The new St. Cyril of Alexandria Church was dedicated in December of 1954, when this photo was taken.      (St. Cyril Archives)The school’s enrollment also grew, and, though its auditorium, kitchen, and library had been converted into four classrooms and an office, space was at a premium.  Father Bernard Hrico, who served as parish administrator because of Monsignor Benedik’s declining health (1962), made plans for a new school building.  Monsignor Benedik passed away on November 12, 1964, having served as pastor for almost twenty-five years.  He was replaced by Reverend Monsignor Daniel Gearing who pressed forward with work on the new school.  As the school was erected, classes moved, one by one, from the old school to the new, starting with first grade (September 23, 1966).  By November 17, 1966, the entire transition was accomplished, and by October of 1967, the second wing of the school was completed to include the library, health room, teachers’ lounge, and offices.  This, the current school building, was dedicated on December 3, 1967.

Saint Cyril of Alexandria Church and School had met the needs of the “Baby Boomers” who affected the growth of the community.  By the time Monsignor Gearing retired in 1989, Saint Cyril of Alexandria Parish had to adapt to changes in the community and in the Church.  Families moved to the suburbs, and some of those who remained turned to public education because of tuition costs.  Fewer nuns necessitated hiring more lay teachers, and the parish had the upkeep of the large convent that was no longer needed.  The last three pastors had to deal with these realities:  Father Robert M. Franco (1989 to 1993), Father Thomas Ferris (1993 to 2005), and Father James L. Bruney (2005 to the present).

Father Ferris needed to handle downsizing and refurbishing.  By his direction, a capital improvement plan provided the funds to redo Axmacher Hall (named after the first pastor), complete with a new kitchen.  The money raised enabled repairs to be made to the church and for air-conditioning to be installed.  Under Father Ferris’s care, the school continued despite the declining enrollment (fewer than 200 students), and a pre-school and an after-school program were put in place.  In 2001, Margaret Manley Bookser became the first lay principal of the school.  She was a graduate of St. Cyril’s herself, and was a teacher there from 1987. Father Ferris ministered to the parish until he retired in 2005, handing over its care to the current pastor Father James L. Bruney.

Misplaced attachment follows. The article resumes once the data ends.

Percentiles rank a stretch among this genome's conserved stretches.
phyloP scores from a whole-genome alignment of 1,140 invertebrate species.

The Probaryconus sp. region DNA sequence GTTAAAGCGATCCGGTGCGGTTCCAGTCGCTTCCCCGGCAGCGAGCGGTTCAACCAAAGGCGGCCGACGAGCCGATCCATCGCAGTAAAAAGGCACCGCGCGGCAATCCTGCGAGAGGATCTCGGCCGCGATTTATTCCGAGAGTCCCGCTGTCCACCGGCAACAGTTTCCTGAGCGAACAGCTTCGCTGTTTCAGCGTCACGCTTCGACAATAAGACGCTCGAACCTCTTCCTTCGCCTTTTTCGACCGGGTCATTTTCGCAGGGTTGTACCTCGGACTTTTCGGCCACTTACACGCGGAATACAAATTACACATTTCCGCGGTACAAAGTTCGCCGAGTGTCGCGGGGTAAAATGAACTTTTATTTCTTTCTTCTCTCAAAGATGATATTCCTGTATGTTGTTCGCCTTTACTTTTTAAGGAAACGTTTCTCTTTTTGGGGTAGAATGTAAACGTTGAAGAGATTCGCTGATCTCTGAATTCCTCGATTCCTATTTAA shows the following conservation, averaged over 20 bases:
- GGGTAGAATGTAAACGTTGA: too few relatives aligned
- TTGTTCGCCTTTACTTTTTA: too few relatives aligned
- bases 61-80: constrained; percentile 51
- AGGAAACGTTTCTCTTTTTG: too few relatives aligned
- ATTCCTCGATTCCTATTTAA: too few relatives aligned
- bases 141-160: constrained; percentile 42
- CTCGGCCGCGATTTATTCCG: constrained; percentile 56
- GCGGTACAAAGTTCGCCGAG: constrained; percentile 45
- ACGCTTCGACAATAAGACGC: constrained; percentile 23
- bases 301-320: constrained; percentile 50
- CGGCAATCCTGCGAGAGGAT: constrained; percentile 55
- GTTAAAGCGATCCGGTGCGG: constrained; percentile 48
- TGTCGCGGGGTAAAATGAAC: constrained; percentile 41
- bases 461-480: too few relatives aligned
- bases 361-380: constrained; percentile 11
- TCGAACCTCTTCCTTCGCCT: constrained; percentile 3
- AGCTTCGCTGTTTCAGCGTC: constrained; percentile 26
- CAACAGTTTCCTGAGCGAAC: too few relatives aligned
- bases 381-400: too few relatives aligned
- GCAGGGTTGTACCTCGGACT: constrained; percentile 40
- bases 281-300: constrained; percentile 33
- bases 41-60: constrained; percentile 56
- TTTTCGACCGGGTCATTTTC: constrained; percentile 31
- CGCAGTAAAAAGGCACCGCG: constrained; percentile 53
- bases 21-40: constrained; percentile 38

St. Cyril of Alexandria School as it looked on its official last day, June 8, 2011.  The building soon would bear a new name and house students from the parishes of Most Holy Name of Jesus, Saint Aloysius, Saint Cyril of Alexandria, and Saint Peter, becoming Northside Catholic School.     (Photo submitted by Karyn Wentland Pappert)Father Bruney started The Campaign for Progress to provide repairs and improvements to the church and has encouraged the parish to continue to support the Catholic school.  Father wants to implement changes to make attending Mass and church functions easier and safer for all parishioners.  Also, when it became evident that the school enrollment needed to increase to keep a Catholic school at Saint Cyril’s, Father met with Fathers Lawrence R. Smith and Ralph M. Tajak to form a coalition of parishes who believe in the value of offering a Catholic education in the area.  Because of his commitment and that of the other local pastors, the Saint Cyril School facility is used to house students from this parish and from the former Cardinal Wright Regional School (formed from the schools of Saint Aloysius, Most Holy Name of Jesus, and Saint Peter).  The name on the building changed to Northside Catholic School, but the children from the combined parishes still come together to learn, to grow, and to succeed.  They “enter to learn and leave to serve” just as thousands of children have been doing at Saint Cyril’s since 1930.

Saint Cyril of Alexandria Parish, in the twenty-first century, continues to persevere in providing a safe, comfortable place to practice the Catholic faith.  With its fellow parishes, it continues to offer a school dedicated to developing children of knowledge and spiritual strength. The objectives set forth back in 1924 persist:  serve God and man the best way possible.